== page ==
Frontline Debriefs: Why Train?

Imagine all those who have wished they had trained harder just before everything was taken from them. When the moment of truth comes, it will probably be unexpected, fast, and with little or no warning.

Police work is dangerous. This is precisely why it is police work. It exists to deal with those who are unreasonable at times, and this comes at a price. More than a few police officers have stated to me, “If the department wants me trained, they can pay for it!” This is a fair enough statement and I wish them luck, but it is far from practical.

Most police departments train to a certain standard of performance and no more. Most qualification courses remain the same year in and year out and will remain so decade after decade. Part of this is due to fiduciary concerns, part due to manpower needs, and part due to the fact that “this is the way it has always been done.”

Bad guys do not have a level of performance to which they train. But they do have one massive advantage: they set the time, the location and the event’s initiation. No one can accurately predict when, where or under what circumstances this will be. Nobody.

Checking off a box that says “Qualified” or even “Combat Qualified” means little to those who will oppose you. If the course of fire remains the same, one is simply repeating what one has experienced before, again and again ad nauseam. It means that you might perhaps grasp a somewhat literate comprehension of the English language and can follow simple instructions. That’s all.

It does not mean you can solve complex and fluid problems in fast-evolving situations. It does not prepare you for what might be taken from you or given to you at any specific moment when your life is on the line. Only advanced training can accomplish this.

LAPD SWAT had two individuals who sought out additional training on their own and, by their efforts, the unit’s proficiency greatly improved and eventually became a worldwide role model. They did this on their own just as I did when I joined D Platoon. Were it not for the efforts of these two men and the subsequent training, which I undertook at my own expense, time and travel, I would probably not be writing this.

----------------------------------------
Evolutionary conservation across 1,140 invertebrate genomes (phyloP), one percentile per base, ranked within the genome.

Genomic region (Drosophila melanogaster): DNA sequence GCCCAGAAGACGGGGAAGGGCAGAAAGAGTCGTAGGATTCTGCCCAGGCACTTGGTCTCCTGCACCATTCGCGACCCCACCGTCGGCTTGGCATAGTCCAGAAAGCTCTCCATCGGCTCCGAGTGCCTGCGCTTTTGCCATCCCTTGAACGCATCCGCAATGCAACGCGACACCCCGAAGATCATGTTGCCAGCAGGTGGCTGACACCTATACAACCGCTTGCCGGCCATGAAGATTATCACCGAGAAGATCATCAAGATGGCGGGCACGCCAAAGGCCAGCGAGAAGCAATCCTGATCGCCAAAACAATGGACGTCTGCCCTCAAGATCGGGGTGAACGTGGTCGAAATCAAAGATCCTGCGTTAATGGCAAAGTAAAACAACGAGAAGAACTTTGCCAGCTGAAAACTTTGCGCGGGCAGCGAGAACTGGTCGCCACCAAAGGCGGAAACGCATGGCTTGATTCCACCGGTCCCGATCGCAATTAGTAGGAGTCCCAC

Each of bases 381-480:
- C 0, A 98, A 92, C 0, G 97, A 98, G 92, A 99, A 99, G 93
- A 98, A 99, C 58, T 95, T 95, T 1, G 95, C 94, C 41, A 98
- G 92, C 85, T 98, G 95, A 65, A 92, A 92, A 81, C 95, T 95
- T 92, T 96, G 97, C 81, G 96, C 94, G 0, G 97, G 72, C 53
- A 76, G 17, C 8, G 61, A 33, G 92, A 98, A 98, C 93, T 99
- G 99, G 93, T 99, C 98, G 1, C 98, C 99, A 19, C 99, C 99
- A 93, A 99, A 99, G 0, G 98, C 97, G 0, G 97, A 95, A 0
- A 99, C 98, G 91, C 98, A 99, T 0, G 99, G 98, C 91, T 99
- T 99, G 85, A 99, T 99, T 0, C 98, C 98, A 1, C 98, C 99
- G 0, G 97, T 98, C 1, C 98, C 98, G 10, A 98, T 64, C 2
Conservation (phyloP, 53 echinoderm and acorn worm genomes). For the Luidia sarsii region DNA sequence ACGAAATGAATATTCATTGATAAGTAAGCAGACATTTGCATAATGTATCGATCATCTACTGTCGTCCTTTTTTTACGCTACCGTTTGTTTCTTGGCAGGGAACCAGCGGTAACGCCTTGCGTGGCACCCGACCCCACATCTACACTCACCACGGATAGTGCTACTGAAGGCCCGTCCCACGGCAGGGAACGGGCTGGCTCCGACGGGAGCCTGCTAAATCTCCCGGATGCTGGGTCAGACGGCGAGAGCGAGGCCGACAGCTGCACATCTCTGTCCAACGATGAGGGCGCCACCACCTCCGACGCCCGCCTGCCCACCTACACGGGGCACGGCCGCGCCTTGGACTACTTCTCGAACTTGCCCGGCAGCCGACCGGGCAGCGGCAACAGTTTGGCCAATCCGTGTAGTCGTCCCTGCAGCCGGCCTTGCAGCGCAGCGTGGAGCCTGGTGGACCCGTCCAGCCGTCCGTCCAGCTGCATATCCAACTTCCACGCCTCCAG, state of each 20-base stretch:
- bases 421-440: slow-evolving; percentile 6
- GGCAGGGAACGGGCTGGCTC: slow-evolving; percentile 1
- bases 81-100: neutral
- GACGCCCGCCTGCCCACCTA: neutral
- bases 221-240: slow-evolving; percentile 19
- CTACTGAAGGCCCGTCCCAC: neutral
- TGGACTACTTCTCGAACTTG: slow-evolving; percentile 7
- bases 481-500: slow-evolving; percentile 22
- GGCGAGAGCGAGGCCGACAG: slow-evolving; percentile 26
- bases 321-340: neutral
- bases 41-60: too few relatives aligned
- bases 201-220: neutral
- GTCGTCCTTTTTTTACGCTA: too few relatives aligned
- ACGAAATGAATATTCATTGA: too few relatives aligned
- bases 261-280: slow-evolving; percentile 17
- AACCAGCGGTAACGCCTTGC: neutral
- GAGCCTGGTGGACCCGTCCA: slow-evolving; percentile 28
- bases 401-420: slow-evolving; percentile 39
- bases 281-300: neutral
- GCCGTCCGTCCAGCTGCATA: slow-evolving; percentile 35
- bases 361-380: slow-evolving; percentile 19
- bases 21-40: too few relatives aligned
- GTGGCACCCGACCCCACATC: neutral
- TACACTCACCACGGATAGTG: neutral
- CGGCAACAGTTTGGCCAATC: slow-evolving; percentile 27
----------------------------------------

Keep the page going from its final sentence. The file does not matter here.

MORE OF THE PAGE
Officers ask if such and such a class is POST certified. Some will not attend because POST will not reimburse them even if the school trains far and above the level POST deems adequate. The same officer might expend considerable sums on powerboats, motorcycles, or other such items without a second thought. But to spend funds for an intangible skill that might well save his life or avoid a bad shooting is simply out of the question.

I have watched officers argue over a single round that barely broke paper which, if not counted as a hit, would disqualify them. In the field, this round would count for absolutely nothing.

Such an argument borders on delusional insanity, and the streets will always be more than truthful—on that you can be sure. As I have stated in the past, the city may not pay for your training, but they will pay for your autopsy.

If you worry about your performance in the field, perhaps you should train. The training should be common sense, absent the smoke and mirrors and bells and whistles so prevalent these days. It should have a solid basis in reality and you should learn workable skills that can be called upon when you need them the most. The training should come from those who know and have experienced precisely what they are training, and within a verifiable format.

One does not have to have been in a deadly force encounter, but having experienced the tactics and problems of the streets over a protracted period of time is a definite prerequisite for any instructor in such a critical area.

“Intangible skills” only seem intangible until they are called upon.

Pilots continually undergo intensive simulator training that can far exceed the demands they have experienced in actual flights. There is a reason for this. Taking off and landing are standard procedures. Overcoming in-flight critical issues when seconds count is entirely another matter. None of us would board a flight if all the pilot was able to accomplish was a safe takeoff and landing when all conditions were peachy-keen. I want the pilot who can overcome engine failures, control systems malfunctions, and flight surface degradation. I want the individual at the controls to be composed and skilled enough that he can properly and accurately address such issues if it all goes south. I’d like him to be highly trained. I’d like to land safely.

Deadly force is every bit of this and more.

If you want to prevail, if you want to return home, and if you want to retire someday, additional training should be high on your priority list.

You, your family, and your partners can only benefit from solid and practical advanced training.

Scott Reitz is a 30-year veteran of the Los Angeles Police Department and director of the highly acclaimed International Tactical Training Seminars. Course information and schedules are available at their website at www.internationaltactical.com. Looking Back, a free monthly newsletter, is available by email at itts@gte.net.

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